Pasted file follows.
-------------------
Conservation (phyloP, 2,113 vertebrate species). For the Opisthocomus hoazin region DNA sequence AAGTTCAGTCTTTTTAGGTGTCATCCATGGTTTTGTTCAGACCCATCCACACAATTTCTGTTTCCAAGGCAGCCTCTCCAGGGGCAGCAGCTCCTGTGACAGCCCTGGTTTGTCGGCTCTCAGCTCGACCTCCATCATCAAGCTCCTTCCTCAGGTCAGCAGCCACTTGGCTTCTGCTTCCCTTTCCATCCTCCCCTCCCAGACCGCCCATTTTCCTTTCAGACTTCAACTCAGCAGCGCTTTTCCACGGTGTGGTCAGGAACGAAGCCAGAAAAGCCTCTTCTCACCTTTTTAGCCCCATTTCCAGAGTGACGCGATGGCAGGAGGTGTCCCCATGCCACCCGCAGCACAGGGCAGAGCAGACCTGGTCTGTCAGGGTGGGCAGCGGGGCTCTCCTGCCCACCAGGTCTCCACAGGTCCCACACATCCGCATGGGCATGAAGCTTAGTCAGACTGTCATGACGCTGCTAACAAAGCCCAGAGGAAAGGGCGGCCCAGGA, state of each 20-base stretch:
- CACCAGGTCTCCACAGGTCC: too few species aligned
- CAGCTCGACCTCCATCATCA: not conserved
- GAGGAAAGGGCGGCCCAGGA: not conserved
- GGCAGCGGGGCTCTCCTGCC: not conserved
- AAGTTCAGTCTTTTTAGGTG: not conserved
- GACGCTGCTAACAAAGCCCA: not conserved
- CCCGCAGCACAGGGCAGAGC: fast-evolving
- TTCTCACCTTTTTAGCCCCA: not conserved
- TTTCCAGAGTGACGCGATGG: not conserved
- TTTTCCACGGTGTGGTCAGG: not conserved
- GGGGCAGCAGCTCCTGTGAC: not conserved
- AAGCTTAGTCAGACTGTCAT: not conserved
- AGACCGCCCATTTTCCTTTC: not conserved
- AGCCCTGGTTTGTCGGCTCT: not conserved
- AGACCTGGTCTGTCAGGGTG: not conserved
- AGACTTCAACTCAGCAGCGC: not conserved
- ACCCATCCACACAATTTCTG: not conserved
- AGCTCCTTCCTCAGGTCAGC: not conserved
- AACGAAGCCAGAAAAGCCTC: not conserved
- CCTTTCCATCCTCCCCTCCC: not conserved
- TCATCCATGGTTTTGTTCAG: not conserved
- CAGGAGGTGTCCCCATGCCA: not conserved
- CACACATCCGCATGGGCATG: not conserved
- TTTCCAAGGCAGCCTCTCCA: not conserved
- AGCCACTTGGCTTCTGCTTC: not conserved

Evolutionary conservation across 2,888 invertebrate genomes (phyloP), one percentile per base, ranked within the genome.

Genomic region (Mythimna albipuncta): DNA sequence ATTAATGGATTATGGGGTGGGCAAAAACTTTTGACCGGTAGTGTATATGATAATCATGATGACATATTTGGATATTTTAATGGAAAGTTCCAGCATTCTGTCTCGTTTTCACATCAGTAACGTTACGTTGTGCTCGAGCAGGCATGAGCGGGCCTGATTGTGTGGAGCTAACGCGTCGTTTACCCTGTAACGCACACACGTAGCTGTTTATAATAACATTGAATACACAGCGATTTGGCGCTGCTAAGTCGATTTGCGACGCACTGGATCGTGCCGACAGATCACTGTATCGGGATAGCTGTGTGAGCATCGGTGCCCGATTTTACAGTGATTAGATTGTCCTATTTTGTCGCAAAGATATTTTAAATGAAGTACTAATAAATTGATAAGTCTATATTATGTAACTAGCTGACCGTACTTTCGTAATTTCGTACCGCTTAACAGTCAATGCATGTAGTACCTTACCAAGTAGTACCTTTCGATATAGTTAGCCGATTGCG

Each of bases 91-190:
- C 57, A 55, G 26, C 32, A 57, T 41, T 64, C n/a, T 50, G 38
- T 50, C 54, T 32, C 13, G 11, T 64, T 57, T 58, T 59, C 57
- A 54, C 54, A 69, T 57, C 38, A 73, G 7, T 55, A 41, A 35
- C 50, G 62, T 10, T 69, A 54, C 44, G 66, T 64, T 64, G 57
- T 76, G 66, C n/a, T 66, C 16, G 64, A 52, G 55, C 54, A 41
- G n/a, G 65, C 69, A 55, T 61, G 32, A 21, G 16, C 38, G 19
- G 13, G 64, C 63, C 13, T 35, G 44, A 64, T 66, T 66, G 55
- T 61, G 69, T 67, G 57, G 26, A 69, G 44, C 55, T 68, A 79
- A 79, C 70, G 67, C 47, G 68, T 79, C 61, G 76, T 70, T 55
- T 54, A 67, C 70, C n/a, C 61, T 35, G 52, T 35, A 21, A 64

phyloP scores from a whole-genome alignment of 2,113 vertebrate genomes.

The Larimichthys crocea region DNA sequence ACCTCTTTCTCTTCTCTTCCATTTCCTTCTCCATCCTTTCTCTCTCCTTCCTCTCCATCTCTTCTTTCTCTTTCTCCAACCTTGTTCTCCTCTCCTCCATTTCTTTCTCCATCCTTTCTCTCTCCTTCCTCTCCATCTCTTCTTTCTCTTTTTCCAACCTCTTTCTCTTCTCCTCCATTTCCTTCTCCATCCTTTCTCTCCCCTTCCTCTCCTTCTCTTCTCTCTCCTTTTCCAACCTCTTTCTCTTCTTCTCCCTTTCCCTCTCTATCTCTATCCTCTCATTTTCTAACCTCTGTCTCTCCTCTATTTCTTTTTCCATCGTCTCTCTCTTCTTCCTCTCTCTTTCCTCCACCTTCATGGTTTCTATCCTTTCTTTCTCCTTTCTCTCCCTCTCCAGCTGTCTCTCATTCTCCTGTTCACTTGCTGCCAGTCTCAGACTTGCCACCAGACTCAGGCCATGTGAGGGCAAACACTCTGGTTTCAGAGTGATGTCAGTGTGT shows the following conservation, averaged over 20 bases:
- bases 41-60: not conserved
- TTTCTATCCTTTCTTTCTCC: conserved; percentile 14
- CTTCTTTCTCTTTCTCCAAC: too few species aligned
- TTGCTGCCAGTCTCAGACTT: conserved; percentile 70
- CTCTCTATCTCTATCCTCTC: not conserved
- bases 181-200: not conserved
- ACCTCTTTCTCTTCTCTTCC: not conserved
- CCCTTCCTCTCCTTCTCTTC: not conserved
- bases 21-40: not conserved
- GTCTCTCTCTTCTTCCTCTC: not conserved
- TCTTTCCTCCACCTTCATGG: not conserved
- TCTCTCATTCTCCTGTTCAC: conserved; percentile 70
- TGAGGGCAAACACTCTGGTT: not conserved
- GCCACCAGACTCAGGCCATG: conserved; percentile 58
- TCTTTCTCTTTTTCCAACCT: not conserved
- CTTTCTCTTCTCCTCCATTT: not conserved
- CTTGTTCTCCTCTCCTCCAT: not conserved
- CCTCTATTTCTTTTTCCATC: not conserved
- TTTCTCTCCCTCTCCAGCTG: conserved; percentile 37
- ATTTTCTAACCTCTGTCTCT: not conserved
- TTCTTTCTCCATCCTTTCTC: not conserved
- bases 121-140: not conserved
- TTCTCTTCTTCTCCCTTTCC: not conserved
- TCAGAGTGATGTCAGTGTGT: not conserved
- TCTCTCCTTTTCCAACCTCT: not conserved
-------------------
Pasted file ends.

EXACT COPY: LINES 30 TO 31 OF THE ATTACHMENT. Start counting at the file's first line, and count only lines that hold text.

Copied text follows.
- C 57, A 55, G 26, C 32, A 57, T 41, T 64, C n/a, T 50, G 38
- T 50, C 54, T 32, C 13, G 11, T 64, T 57, T 58, T 59, C 57